Ten days later, Tyler vetoed the measure, citing specific objections to the compromise amendment and to the discounting power conferred on the bank, while expressing more generally his familiar doubts about the constitutional authority of Congress to charter any national bank. Although the veto was not unanticipated, it produced a sensational reaction. An unruly crowd gathered at the White House that evening to assail Tyler, and Whig spokesmen condemned his un-Whiggish use of the veto. Some charged him with treachery and alleged that he was plotting to create a new party to support him for the presidency in 1844.
Almost immediately, further efforts were made to enact an acceptable bank bill. The product of too many hands and of resultant misunderstandings and suspicions, the new measure was to create a “fiscal corporation” of limited scope. Clay regarded it as too feeble to gain the confidence of potential investors, but Webster worked valiantly for its passage in the hope of preventing a total rupture between the administration and the congressional Whigs. The bill was hurried through Congress, despite last-minute efforts by Tyler to have it postponed. He had by now become wary of any Whig-sponsored bank scheme, and he was drawing closer to his small circle of strict-constructionist Virginia advisers. On 9 September, a week after receiving the bill and only a few days before the special session was to adjourn, Tyler again wielded his veto. His stated objections were minor and unconvincing, and he coupled them with the plea that he be given time for “deep and deliberate reflection” on how best to meet the need for regulating the currency and safeguarding the public funds.
Next to the reestablishment of a national bank, Clay’s most cherished objective was distribution. Balked a decade earlier in his efforts to secure federal appropriations for internal improvements—such as roads, canals, and river clearance—Clay had fostered the proposal that monies from the sale of public lands should be distributed among the states, which in turn could carry out essential public works. Moreover, as an exponent of a protective tariff, he saw that with the elimination of land sales as a source of federal revenue, the government would be obliged to keep important duties at a high level.
The bill that took shape in the special session, the Preemption Act of 1841, called for the distribution of 90 percent of the land-sale revenues to the states, with the remaining 10 percent being granted as a bonus to nine of the newer states in which most of the public domain was located. As an inducement to the western Whigs, many of whom were cool to distribution, the measure included provision for preemption. Squatters on surveyed lands could acquire, or preempt, 160 acres at the minimum price of $1.25 an acre. But the most critical feature of the bill, inserted to appease southern Whigs, who feared that distribution would lead inevitably to a higher tariff, decreed that distribution would end if the tariff rose above the maximum level of 20 percent fixed by the Compromise Tariff of 1833. In this form the measure was enacted over the opposition of the Democrats, who argued that it was imprudent to deplete the treasury when there was a large deficit. Tyler signed the act.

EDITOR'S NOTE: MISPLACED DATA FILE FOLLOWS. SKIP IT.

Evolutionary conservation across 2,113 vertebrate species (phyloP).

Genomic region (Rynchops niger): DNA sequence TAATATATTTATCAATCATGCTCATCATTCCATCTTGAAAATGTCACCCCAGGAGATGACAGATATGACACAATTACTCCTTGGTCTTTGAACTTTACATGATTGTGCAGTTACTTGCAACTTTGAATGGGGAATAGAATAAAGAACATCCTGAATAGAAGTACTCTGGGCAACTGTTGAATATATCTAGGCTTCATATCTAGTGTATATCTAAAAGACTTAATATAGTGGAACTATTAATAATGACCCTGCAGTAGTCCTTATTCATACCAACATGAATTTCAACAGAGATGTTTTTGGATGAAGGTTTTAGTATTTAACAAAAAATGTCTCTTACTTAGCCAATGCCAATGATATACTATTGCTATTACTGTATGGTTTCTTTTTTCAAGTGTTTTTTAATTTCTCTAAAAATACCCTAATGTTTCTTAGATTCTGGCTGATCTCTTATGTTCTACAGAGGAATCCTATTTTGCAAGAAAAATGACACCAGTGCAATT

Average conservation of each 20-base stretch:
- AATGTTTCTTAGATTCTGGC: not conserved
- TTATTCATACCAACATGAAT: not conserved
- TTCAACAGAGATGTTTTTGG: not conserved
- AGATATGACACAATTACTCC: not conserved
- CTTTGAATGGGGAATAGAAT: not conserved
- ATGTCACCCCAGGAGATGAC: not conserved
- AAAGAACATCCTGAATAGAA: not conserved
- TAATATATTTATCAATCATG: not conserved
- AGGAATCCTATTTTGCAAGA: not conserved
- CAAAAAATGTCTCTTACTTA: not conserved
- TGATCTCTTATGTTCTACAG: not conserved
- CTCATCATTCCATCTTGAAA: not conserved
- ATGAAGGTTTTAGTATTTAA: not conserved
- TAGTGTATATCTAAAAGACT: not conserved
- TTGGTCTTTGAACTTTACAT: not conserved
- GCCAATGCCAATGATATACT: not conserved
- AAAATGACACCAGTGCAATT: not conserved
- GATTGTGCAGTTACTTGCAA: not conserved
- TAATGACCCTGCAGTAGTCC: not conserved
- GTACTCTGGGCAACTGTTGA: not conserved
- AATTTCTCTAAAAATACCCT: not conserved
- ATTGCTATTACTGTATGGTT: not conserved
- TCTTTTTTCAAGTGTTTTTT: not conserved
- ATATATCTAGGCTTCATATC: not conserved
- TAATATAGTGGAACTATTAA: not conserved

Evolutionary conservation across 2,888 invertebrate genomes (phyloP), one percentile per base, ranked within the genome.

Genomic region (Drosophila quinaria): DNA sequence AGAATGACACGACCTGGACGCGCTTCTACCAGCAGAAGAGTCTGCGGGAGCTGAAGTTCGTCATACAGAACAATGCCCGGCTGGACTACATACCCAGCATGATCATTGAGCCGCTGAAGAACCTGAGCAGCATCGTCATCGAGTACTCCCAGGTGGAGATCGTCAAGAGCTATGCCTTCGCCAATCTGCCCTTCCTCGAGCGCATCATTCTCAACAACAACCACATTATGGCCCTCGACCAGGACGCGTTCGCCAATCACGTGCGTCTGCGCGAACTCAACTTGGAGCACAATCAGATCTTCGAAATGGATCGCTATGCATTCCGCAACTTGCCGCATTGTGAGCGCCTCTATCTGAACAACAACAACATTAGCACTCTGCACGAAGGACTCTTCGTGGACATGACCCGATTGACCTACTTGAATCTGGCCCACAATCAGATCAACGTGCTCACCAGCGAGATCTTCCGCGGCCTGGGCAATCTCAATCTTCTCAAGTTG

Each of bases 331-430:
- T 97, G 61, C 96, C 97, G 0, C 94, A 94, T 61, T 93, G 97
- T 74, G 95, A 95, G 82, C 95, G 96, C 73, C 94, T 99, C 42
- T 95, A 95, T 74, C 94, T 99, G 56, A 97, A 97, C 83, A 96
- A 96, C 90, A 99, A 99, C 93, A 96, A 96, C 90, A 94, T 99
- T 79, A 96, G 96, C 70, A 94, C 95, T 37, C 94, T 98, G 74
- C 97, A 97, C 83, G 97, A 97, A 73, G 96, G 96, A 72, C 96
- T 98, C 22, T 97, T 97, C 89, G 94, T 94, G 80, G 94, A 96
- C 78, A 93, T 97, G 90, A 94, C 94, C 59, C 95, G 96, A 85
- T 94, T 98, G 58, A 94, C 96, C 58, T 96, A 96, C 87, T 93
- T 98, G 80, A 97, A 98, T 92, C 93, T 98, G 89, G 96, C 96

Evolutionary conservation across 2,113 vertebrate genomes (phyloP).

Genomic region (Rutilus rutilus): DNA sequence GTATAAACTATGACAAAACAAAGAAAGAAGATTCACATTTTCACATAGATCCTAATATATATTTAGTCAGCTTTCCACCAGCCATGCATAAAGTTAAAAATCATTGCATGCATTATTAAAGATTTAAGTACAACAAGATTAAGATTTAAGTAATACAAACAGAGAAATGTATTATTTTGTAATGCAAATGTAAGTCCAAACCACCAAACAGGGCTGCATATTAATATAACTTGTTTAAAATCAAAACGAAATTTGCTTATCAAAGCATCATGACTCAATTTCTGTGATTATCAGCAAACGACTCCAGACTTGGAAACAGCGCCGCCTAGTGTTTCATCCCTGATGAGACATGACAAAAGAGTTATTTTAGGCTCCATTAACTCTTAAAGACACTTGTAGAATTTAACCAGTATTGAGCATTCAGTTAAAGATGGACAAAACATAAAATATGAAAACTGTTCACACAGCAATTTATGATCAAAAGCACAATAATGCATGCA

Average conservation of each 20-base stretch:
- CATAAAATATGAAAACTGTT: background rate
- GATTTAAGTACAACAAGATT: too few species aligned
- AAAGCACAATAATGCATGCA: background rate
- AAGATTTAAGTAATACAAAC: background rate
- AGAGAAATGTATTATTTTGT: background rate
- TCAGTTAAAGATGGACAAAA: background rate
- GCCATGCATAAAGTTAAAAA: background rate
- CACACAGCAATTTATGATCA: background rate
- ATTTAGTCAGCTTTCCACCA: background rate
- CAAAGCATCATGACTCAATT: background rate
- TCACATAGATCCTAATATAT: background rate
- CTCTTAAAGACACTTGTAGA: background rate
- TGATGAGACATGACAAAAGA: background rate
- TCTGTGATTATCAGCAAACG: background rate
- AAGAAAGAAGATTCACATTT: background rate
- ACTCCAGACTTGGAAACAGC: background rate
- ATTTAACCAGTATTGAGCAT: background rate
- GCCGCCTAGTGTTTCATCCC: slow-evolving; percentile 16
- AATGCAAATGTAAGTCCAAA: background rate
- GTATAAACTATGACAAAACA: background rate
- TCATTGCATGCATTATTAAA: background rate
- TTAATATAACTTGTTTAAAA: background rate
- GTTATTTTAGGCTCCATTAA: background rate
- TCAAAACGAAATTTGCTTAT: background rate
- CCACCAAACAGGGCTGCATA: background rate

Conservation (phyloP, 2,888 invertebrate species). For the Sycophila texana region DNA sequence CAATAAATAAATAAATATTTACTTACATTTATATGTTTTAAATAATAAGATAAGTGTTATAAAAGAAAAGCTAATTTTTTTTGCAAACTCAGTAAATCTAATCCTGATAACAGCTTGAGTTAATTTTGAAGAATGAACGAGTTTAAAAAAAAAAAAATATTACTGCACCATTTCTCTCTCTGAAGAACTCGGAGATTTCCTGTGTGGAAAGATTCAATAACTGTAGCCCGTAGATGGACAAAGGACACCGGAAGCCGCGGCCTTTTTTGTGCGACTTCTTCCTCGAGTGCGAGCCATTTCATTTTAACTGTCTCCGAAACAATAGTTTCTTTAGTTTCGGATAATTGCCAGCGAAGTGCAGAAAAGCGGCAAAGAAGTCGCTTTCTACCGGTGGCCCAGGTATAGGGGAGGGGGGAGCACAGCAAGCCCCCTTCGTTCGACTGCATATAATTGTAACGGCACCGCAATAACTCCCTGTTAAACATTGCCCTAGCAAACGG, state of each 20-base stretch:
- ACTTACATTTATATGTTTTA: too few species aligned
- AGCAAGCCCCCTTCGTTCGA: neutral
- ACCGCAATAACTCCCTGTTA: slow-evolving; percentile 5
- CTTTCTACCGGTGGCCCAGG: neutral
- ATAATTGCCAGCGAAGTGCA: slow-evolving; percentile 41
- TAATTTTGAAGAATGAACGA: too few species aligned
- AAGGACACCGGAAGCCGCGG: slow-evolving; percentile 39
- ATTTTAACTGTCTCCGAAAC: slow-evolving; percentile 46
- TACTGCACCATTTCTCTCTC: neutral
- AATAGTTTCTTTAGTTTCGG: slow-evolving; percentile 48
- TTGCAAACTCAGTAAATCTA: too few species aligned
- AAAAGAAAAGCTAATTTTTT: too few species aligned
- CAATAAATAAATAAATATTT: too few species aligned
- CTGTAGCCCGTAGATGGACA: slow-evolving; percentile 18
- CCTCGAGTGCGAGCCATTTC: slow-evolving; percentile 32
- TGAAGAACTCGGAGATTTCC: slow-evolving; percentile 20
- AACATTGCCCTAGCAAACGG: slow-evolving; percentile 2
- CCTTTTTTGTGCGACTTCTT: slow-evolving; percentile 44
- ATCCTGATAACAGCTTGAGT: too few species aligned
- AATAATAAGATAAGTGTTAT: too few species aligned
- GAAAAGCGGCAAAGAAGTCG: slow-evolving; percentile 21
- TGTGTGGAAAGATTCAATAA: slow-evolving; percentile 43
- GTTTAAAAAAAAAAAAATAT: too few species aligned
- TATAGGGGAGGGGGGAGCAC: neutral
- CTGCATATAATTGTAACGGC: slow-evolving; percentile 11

Although major attention centered on the bank and on distribution, other matters also engaged Congress. With minimal difficulty, the independent treasury was abolished, leaving no depository for federal funds except the state-chartered banks. A national bankruptcy act that enabled thirty-four thousand persons to discharge $441 million of indebtedness by turning over to their creditors assets worth only one-tenth that amount was enacted, only to be repealed two years later in response to widespread protests. Congress also authorized a three-year loan of $12 million, but the government could sell only $5.5 million of these notes because the terms were unattractive to investors. As another emergency financial measure, articles that had not been subject to import duties or to minimal charges were now to be taxed at the maximum rate of 20 percent of their appraised value. To all of these Whig-sponsored enactments, Tyler gave his approval.
Despite his acquiescence to most of the items on the Whig agenda, Tyler had, with his two bank vetoes, damaged irreparably his relations with the Whig party. On 11 September, two days after the second veto, all the members of the cabinet except Webster resigned, citing the president’s lack of candor in connection with the second bank bill. Webster justified his decision to remain in the cabinet on the grounds that the Whig party, including the president, should remain united and expressed the belief that it was still possible to create a satisfactory “fiscal agent.” Tyler, who had already contemplated replacing the cabinet he had inherited from Harrison, quickly filled the vacant posts with Whigs who were hostile to Clay and who were disposed to give Tyler loyal support.
Even more dramatic than the cabinet resignations were the actions taken on 13 September by a caucus of Whig congressmen. In a fervent “Address,” they expressed their frustration with the bank vetoes, charged that Tyler was seeking to “overthrow the present division of parties in the country,” and declared that the Whig party could “be no longer . . . responsible or blamed for the administration of the executive branch of the government.” Having thus ostracized Tyler, they pledged their party to seek constitutional amendments that would limit the president to a single term, curb the veto power, and restrict the chief executive’s power to remove incumbents from office. Interestingly enough, they also announced their stand for “no government bank, but an institution capable of guarding the people’s treasure and administering to the people’s wants.” According to his repeated declarations, this was what Tyler desired also.